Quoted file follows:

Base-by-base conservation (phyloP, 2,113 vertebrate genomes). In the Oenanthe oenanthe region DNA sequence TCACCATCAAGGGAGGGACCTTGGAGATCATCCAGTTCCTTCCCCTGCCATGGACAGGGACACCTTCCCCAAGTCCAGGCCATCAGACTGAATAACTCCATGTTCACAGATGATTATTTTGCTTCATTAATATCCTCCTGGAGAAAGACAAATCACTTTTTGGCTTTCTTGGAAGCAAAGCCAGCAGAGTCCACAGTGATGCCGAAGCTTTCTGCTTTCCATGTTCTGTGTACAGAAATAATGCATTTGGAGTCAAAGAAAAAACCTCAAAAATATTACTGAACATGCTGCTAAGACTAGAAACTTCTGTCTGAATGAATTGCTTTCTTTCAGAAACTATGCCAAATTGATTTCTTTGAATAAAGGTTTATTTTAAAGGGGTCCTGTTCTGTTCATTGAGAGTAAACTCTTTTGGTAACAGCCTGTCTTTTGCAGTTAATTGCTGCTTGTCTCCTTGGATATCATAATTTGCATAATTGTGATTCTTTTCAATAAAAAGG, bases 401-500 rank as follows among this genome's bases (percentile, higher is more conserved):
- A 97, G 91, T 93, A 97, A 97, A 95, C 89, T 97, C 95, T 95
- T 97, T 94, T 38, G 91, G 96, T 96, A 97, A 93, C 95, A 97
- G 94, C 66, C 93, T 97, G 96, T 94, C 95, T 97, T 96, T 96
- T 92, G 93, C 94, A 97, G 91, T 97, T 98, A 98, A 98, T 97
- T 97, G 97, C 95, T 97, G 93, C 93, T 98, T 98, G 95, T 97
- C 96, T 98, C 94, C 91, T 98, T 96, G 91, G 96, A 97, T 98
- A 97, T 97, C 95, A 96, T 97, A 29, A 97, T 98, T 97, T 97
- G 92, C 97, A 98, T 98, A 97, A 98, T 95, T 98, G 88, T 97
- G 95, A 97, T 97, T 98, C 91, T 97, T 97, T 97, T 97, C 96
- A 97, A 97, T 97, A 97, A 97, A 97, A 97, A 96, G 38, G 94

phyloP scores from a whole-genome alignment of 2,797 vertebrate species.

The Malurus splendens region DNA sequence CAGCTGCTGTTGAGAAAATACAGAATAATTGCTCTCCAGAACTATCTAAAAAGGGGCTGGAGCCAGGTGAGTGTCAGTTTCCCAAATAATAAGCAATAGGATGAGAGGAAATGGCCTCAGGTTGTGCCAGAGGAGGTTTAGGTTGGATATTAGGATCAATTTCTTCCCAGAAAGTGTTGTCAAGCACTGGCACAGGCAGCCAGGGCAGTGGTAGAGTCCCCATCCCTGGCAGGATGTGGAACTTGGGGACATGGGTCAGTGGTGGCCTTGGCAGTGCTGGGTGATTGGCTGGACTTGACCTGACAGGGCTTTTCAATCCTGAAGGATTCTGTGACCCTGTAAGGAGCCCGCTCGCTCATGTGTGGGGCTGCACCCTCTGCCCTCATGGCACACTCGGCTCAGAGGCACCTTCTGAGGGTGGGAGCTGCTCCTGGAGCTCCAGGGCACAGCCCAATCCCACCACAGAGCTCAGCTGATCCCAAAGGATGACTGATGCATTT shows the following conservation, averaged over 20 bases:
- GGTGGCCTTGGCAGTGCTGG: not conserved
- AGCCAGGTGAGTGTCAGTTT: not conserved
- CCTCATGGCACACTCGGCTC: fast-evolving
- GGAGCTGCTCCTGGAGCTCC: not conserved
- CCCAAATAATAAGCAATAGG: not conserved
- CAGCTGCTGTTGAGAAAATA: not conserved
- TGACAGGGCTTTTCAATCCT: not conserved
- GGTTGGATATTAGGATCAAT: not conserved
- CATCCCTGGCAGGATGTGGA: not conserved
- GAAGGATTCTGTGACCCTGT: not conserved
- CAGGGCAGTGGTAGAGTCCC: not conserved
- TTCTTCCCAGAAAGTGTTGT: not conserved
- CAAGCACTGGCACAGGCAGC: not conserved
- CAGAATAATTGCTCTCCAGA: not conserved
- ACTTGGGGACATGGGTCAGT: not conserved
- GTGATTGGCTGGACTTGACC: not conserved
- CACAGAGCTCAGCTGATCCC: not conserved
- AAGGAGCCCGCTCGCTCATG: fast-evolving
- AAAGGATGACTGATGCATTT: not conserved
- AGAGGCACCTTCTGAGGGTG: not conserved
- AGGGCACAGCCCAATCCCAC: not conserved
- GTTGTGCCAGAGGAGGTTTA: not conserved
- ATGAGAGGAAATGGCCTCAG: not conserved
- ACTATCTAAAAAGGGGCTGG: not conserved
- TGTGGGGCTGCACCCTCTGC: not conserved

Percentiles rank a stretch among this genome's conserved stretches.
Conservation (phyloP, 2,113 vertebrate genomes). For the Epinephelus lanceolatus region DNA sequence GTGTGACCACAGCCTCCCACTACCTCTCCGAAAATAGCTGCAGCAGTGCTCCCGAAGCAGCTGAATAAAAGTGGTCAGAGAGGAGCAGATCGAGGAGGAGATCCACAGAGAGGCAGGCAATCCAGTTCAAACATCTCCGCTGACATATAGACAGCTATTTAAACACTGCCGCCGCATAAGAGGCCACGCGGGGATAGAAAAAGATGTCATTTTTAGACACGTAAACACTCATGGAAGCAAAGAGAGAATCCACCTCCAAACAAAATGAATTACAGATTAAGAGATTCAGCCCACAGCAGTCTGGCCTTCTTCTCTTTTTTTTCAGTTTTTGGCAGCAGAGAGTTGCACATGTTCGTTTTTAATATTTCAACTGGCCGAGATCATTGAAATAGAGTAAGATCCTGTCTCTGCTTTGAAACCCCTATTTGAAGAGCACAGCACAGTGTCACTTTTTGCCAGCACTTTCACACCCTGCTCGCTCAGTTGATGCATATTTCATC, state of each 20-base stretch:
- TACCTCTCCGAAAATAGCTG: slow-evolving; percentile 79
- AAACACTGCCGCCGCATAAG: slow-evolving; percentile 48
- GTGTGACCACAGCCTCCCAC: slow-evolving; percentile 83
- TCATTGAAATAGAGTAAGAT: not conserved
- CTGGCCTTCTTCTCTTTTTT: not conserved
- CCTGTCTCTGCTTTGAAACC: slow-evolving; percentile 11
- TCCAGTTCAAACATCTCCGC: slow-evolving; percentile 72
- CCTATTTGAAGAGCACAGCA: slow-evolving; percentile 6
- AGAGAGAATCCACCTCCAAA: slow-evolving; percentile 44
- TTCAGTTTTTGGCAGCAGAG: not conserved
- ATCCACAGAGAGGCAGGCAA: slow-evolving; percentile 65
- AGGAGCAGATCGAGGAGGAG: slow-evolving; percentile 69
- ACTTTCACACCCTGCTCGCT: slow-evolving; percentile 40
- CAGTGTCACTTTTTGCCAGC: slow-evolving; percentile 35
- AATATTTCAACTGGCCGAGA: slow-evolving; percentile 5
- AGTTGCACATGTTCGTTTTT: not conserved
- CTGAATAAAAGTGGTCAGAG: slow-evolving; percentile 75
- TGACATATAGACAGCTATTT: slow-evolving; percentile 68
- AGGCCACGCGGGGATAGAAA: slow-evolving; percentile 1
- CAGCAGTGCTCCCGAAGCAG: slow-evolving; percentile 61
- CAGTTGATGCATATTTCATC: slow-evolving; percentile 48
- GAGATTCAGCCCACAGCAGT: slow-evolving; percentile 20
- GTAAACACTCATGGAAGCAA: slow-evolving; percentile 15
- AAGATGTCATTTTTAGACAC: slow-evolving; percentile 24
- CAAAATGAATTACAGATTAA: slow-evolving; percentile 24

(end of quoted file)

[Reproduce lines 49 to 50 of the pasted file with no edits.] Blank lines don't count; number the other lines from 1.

- AGAGAGAATCCACCTCCAAA: slow-evolving; percentile 44
- TTCAGTTTTTGGCAGCAGAG: not conserved